Another 30 Seconds Over Milton

More aerial photos of Milton have come to light, courtesy of the Delaware Public Archives. These come from a flight made around 1970, although it is unclear whether this was via a small plane or a balloon. The photo I have chosen for this post displays the downtown area just east of Mulberry Street and includes part of Wagamon’s Pond, the Broadkill River, and Union, Front, Federal, and Chestnut Streets. The seventeen buildings or clusters of buildings numbered in this photo have all disappeared in the last 50 years.

With the invaluable assistance of life-long Milton residents Jack Bushey and Fred Pepper, I’ve been able to identify each of the numbered buildings in the photograph.

Milton downtown area ca. 1970 (courtesy Delaware Public Archives)

To keep things from getting the narrative too complicated to match against the picture, I will split the photograph into two sections. The first encompasses Union, Magnolia, and Front Streets, where most of the vanished buildings stood. The second section encompasses the cluster of buildings on either side of Mulberry Street, replaced today by fishing piers and Governors’ Walk.

Mulberry, Union, Front and Federal Streets
  1. Ed Scott’s Service Station occupied much of the lot which is owned today by the Milton Historical Society.
  2. Vacant house (last occupant unknown); to its left is the rear of a a white building that was once the Grace Church Social Hall. At the time of this photo, Grace Church had been defunct for several years, and the building was being used by a succession of small businesses.
  3. Originally the Lippincott Button Factory, subsequently a car dealership and finally Milton Service Center; the latter was in business at least until 1989 or 1990, selling fuel oil and propane, as well as some home appliances. Structure was torn down for the expansion of the Milton Public Library to its right (completed 2004)
  4. Drug store and Post office; building owned by Joseph Walls in the 1950’s.
  5. See photo detail below
Detail of #5: (a) Soda fountain, pool hall and pinball machines; (b) John Starr barber shop; (c) Webb’s Luncheonette and Pool Hall; (d) Milton Theater (still in use);

6. Edgewater Milling Co., a remnant of the Royal Packing Co.
7. Milton Poultry processing plant
8. Sussex Tavern and Milton Cleaners
9. Apartment building
10. Refer to photo detail below

Detail of #10: (a) Steve Clendaniel’s Barber Shop; (b) Texaco gas station; (c) Residence of merchant Charles Conner, later Victor Spencer – this building survived the Great Fire of 1909

16. Dulany cooling station, associated with the canning of lima beans
17. See photo detail below

Detail of #17: (e) and (f) were storefronts built after the Great Fire of 1909; (e) is today occupied by Irish Eyes, but housed a variety of businesses in the preceding six decades. Joe Robbins’ Grocery was the last established business to be housed in (f), with most other tenants transient in nature; the two buildings comprising (f) fell into disrepair, were condemned and razed in the 1990’s.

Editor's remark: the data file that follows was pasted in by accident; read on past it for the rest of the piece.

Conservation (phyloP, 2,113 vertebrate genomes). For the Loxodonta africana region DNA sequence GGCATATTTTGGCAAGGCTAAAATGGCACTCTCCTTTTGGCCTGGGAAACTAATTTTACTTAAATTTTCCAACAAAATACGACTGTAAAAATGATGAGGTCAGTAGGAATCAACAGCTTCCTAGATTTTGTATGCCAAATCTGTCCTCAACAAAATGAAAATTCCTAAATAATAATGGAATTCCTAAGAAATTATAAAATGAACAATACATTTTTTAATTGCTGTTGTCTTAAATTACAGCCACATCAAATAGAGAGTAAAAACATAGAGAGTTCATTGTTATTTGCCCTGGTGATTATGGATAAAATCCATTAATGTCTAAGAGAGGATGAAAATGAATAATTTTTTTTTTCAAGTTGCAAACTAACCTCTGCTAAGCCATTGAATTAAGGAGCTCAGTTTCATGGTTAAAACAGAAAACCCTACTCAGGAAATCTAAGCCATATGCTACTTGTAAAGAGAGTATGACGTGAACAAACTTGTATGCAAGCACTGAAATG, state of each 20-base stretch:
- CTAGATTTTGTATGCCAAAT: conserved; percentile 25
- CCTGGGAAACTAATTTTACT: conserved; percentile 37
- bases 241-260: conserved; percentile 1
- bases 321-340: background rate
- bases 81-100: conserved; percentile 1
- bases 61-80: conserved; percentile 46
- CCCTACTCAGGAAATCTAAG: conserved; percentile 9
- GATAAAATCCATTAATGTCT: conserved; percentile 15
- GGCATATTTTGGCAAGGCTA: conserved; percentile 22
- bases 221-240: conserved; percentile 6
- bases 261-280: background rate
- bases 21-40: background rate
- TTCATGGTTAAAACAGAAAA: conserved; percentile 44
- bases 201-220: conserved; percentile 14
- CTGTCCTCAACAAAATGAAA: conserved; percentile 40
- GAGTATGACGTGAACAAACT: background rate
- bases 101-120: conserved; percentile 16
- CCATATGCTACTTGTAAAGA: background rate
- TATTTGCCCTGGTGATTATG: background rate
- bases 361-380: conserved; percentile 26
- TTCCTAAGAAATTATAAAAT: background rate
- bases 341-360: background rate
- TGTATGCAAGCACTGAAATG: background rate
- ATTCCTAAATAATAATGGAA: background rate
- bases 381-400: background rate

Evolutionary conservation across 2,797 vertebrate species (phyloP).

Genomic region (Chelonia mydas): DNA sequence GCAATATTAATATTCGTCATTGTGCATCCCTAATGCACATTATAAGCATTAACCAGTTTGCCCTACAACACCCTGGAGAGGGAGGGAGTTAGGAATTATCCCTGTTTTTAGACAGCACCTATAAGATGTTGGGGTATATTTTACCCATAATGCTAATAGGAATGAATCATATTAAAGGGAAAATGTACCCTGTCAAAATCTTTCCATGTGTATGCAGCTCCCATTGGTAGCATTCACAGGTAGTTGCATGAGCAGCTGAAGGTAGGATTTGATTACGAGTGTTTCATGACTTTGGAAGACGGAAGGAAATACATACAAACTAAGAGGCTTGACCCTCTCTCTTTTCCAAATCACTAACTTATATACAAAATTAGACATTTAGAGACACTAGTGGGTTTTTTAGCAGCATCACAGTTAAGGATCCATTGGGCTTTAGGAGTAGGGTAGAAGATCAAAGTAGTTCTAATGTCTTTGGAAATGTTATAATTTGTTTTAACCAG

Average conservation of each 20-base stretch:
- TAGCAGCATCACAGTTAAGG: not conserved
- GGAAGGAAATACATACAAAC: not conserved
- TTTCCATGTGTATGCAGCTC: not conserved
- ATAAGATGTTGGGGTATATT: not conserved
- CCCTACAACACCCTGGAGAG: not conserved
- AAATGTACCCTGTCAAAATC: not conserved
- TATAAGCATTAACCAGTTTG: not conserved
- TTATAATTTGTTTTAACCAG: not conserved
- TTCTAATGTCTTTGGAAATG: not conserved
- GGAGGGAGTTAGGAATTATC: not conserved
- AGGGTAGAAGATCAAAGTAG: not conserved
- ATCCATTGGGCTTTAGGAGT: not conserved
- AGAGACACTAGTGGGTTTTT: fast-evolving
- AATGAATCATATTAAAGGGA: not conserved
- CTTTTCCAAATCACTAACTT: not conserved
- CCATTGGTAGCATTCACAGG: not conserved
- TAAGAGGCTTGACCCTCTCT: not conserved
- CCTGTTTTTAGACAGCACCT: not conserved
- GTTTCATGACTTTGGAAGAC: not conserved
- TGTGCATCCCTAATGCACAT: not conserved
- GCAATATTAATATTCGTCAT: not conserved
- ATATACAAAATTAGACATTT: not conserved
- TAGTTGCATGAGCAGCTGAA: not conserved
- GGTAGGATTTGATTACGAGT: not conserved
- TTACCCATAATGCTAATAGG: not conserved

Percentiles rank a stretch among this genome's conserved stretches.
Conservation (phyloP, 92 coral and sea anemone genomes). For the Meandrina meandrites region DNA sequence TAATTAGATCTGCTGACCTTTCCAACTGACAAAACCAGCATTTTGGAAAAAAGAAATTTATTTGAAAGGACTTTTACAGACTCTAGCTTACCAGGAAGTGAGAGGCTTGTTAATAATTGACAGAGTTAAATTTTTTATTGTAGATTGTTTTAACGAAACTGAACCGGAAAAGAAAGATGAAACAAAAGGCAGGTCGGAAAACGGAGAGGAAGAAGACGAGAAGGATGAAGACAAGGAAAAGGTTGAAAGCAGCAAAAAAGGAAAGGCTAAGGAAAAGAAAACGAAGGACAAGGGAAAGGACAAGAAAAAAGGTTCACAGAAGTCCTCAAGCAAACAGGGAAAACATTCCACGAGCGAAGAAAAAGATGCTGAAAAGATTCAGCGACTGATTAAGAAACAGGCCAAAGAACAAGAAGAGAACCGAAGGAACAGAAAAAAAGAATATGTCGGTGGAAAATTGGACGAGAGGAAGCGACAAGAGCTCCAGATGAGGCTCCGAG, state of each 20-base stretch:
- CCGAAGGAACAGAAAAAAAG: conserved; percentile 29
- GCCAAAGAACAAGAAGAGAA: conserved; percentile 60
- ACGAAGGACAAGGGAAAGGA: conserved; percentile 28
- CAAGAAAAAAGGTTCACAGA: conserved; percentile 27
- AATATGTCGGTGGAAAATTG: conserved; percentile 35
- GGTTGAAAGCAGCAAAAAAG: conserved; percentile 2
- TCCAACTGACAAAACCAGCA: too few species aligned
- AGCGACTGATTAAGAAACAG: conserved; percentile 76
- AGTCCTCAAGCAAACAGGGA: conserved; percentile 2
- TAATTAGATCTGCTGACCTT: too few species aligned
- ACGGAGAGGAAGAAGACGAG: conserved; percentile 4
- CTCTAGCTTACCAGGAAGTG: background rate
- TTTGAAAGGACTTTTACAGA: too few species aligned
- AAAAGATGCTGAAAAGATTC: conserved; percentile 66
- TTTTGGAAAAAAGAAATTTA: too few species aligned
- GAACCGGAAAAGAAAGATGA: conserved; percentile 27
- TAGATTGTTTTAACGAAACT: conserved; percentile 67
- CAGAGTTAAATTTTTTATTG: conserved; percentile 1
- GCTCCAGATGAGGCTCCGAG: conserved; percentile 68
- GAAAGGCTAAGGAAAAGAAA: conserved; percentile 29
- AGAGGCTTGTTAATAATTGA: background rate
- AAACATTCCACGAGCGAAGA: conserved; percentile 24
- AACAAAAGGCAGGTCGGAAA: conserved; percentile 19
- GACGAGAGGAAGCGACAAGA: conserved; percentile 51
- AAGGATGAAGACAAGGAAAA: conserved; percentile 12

Mulberry Street by Wagamon’s Pond

11 – 15 are all buildings that were part of Diamond State Roller Mills, owned by by H. K. Wagamon and his family since 1901, when they replaced the original 19th century mill. The 1901 mill was destroyed by fire in 1942, and a replacement built in 1943; (11) is the main building. Closed in 1958, it fell into ruin and was destroyed by a controlled burn in 1972, some time shortly after this aerial photograph was taken.

The heart of of Milton in 2021 (photo by Phil Martin)

Big changes came to the downtown area after the 1970 aerial photograph was taken. The former Grace Church building was purchased by Lydia B. Cannon and donated to the Milton Historical Society in 1971; structures (1) and (2) were eventually demolished and the Historical Society took possession of the entire lot (readers are invited to comment on when those structures were demolished). A new bridge over the Broadkill/Wagamon’s Pond inlet can be seen in the photograph as well. Only one gas station remains downtown, on Magnolia Street. Where there once were two mills, a chicken plant, a button factory, and a lima bean drying facility, there are no industrial facilities at all in the heart of Milton, nor any pool halls or pinball arcades. The only significant industrial operation, Dogfish Head Brewery, lies at the south end of Chestnut Street near the town’s edge.

10 thoughts on “Another 30 Seconds Over Milton

  • Schimmel Bruce

    Thanks, Phil. Always informative and nicely researched.

  • Helen Camenisch

    I remember this all so well! I was married v that same year in Goshen church and had my reception in the Goshen fellowship hall!

  • Jack Hudson

    Number 3 is wrong. It is the Milton ServiceCenter. Number 1 is Ed Scott’s service station.

    • Phil Martin

      You and Robert Carey caught my mistake, and I’ve corrected it in the post. Thanks for the sharp lookout!

  • Robert M. Carey

    Are you sure you do not have 1 & 3 reversed?

  • Robert M. Carey

    When I lived in Milton in the 1950’s, Ed Scotts’s service station was located on the area you have as 1, which the Milton Historical Society owns today. I also think the Milton Service Center was located in the area you have as 3.
    I will always remember Ed’s pet monkey, which he took everywhere on his shoulder.

    • Phil Martin

      You and Jack Hudson caught my mistake, and it has been corrected. The story of Ed Scott’s pet monkey is an interesting one, and could only have come from a long-time resident of the town. Thank you.

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